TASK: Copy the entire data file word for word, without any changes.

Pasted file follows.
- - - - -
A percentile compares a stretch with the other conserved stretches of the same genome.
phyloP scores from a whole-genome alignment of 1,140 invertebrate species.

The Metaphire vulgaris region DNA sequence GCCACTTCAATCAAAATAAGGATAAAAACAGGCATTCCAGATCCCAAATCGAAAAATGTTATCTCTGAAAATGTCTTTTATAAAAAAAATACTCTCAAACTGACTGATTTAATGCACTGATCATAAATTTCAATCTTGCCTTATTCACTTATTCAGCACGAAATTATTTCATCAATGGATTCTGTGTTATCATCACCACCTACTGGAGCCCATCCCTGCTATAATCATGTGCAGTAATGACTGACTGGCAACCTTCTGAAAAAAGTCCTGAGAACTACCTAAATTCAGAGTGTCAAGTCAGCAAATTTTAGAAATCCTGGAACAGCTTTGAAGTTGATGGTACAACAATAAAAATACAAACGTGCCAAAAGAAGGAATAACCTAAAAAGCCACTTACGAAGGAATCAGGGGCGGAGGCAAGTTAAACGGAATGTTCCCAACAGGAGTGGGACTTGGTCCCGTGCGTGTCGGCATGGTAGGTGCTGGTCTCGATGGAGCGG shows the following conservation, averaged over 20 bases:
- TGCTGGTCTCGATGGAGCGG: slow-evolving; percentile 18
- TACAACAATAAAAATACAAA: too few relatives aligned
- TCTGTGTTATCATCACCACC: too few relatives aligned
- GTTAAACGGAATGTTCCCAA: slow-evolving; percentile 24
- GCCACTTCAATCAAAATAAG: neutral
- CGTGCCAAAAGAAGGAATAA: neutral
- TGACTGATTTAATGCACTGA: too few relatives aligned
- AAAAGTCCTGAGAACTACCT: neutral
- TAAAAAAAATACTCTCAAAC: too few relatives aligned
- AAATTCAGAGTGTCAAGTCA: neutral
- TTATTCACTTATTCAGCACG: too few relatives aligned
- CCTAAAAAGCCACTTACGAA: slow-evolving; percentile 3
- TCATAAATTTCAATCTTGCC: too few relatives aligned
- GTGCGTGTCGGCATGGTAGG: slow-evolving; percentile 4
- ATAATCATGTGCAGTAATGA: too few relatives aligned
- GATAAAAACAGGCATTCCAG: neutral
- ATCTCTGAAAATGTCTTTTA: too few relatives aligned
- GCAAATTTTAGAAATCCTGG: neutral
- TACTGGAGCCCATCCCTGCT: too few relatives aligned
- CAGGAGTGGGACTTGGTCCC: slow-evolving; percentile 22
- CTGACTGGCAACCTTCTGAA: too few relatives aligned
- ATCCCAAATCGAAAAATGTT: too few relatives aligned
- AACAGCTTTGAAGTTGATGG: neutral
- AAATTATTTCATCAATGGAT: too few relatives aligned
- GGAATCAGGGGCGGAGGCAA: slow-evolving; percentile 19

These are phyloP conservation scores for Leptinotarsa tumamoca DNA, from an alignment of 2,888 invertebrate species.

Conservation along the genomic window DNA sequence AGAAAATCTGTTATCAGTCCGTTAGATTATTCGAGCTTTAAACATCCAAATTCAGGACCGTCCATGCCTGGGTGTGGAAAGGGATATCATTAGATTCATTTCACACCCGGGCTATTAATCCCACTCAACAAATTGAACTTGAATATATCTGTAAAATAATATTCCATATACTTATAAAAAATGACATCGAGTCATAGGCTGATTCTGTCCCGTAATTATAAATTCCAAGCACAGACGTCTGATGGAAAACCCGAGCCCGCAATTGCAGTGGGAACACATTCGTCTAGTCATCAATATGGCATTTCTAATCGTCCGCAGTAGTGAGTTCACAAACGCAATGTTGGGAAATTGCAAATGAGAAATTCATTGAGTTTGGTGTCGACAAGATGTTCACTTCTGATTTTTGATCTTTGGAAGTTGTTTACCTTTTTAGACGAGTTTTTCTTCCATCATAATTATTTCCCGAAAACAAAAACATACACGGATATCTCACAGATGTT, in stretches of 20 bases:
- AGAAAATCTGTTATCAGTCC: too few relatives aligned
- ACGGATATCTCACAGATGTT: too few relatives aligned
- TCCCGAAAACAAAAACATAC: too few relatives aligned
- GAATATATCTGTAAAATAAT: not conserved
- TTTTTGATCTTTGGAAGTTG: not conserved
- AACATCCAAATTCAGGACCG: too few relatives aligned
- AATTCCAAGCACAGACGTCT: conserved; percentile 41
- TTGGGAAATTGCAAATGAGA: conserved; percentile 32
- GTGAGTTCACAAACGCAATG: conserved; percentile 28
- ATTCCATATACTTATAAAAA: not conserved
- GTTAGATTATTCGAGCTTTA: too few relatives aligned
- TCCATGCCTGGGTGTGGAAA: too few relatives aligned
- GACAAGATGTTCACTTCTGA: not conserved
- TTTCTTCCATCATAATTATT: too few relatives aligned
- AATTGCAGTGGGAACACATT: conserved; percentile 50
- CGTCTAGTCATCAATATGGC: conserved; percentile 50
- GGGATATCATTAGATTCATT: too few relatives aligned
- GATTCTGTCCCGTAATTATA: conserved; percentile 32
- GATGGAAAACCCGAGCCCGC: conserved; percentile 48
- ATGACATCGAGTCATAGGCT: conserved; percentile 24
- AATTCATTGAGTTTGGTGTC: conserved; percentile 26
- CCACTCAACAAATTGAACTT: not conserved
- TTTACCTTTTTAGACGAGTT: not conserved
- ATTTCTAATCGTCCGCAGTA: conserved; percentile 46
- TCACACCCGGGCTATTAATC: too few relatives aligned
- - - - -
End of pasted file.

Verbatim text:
A percentile compares a stretch with the other conserved stretches of the same genome.
phyloP scores from a whole-genome alignment of 1,140 invertebrate species.

The Metaphire vulgaris region DNA sequence GCCACTTCAATCAAAATAAGGATAAAAACAGGCATTCCAGATCCCAAATCGAAAAATGTTATCTCTGAAAATGTCTTTTATAAAAAAAATACTCTCAAACTGACTGATTTAATGCACTGATCATAAATTTCAATCTTGCCTTATTCACTTATTCAGCACGAAATTATTTCATCAATGGATTCTGTGTTATCATCACCACCTACTGGAGCCCATCCCTGCTATAATCATGTGCAGTAATGACTGACTGGCAACCTTCTGAAAAAAGTCCTGAGAACTACCTAAATTCAGAGTGTCAAGTCAGCAAATTTTAGAAATCCTGGAACAGCTTTGAAGTTGATGGTACAACAATAAAAATACAAACGTGCCAAAAGAAGGAATAACCTAAAAAGCCACTTACGAAGGAATCAGGGGCGGAGGCAAGTTAAACGGAATGTTCCCAACAGGAGTGGGACTTGGTCCCGTGCGTGTCGGCATGGTAGGTGCTGGTCTCGATGGAGCGG shows the following conservation, averaged over 20 bases:
- TGCTGGTCTCGATGGAGCGG: slow-evolving; percentile 18
- TACAACAATAAAAATACAAA: too few relatives aligned
- TCTGTGTTATCATCACCACC: too few relatives aligned
- GTTAAACGGAATGTTCCCAA: slow-evolving; percentile 24
- GCCACTTCAATCAAAATAAG: neutral
- CGTGCCAAAAGAAGGAATAA: neutral
- TGACTGATTTAATGCACTGA: too few relatives aligned
- AAAAGTCCTGAGAACTACCT: neutral
- TAAAAAAAATACTCTCAAAC: too few relatives aligned
- AAATTCAGAGTGTCAAGTCA: neutral
- TTATTCACTTATTCAGCACG: too few relatives aligned
- CCTAAAAAGCCACTTACGAA: slow-evolving; percentile 3
- TCATAAATTTCAATCTTGCC: too few relatives aligned
- GTGCGTGTCGGCATGGTAGG: slow-evolving; percentile 4
- ATAATCATGTGCAGTAATGA: too few relatives aligned
- GATAAAAACAGGCATTCCAG: neutral
- ATCTCTGAAAATGTCTTTTA: too few relatives aligned
- GCAAATTTTAGAAATCCTGG: neutral
- TACTGGAGCCCATCCCTGCT: too few relatives aligned
- CAGGAGTGGGACTTGGTCCC: slow-evolving; percentile 22
- CTGACTGGCAACCTTCTGAA: too few relatives aligned
- ATCCCAAATCGAAAAATGTT: too few relatives aligned
- AACAGCTTTGAAGTTGATGG: neutral
- AAATTATTTCATCAATGGAT: too few relatives aligned
- GGAATCAGGGGCGGAGGCAA: slow-evolving; percentile 19

These are phyloP conservation scores for Leptinotarsa tumamoca DNA, from an alignment of 2,888 invertebrate species.

Conservation along the genomic window DNA sequence AGAAAATCTGTTATCAGTCCGTTAGATTATTCGAGCTTTAAACATCCAAATTCAGGACCGTCCATGCCTGGGTGTGGAAAGGGATATCATTAGATTCATTTCACACCCGGGCTATTAATCCCACTCAACAAATTGAACTTGAATATATCTGTAAAATAATATTCCATATACTTATAAAAAATGACATCGAGTCATAGGCTGATTCTGTCCCGTAATTATAAATTCCAAGCACAGACGTCTGATGGAAAACCCGAGCCCGCAATTGCAGTGGGAACACATTCGTCTAGTCATCAATATGGCATTTCTAATCGTCCGCAGTAGTGAGTTCACAAACGCAATGTTGGGAAATTGCAAATGAGAAATTCATTGAGTTTGGTGTCGACAAGATGTTCACTTCTGATTTTTGATCTTTGGAAGTTGTTTACCTTTTTAGACGAGTTTTTCTTCCATCATAATTATTTCCCGAAAACAAAAACATACACGGATATCTCACAGATGTT, in stretches of 20 bases:
- AGAAAATCTGTTATCAGTCC: too few relatives aligned
- ACGGATATCTCACAGATGTT: too few relatives aligned
- TCCCGAAAACAAAAACATAC: too few relatives aligned
- GAATATATCTGTAAAATAAT: not conserved
- TTTTTGATCTTTGGAAGTTG: not conserved
- AACATCCAAATTCAGGACCG: too few relatives aligned
- AATTCCAAGCACAGACGTCT: conserved; percentile 41
- TTGGGAAATTGCAAATGAGA: conserved; percentile 32
- GTGAGTTCACAAACGCAATG: conserved; percentile 28
- ATTCCATATACTTATAAAAA: not conserved
- GTTAGATTATTCGAGCTTTA: too few relatives aligned
- TCCATGCCTGGGTGTGGAAA: too few relatives aligned
- GACAAGATGTTCACTTCTGA: not conserved
- TTTCTTCCATCATAATTATT: too few relatives aligned
- AATTGCAGTGGGAACACATT: conserved; percentile 50
- CGTCTAGTCATCAATATGGC: conserved; percentile 50
- GGGATATCATTAGATTCATT: too few relatives aligned
- GATTCTGTCCCGTAATTATA: conserved; percentile 32
- GATGGAAAACCCGAGCCCGC: conserved; percentile 48
- ATGACATCGAGTCATAGGCT: conserved; percentile 24
- AATTCATTGAGTTTGGTGTC: conserved; percentile 26
- CCACTCAACAAATTGAACTT: not conserved
- TTTACCTTTTTAGACGAGTT: not conserved
- ATTTCTAATCGTCCGCAGTA: conserved; percentile 46
- TCACACCCGGGCTATTAATC: too few relatives aligned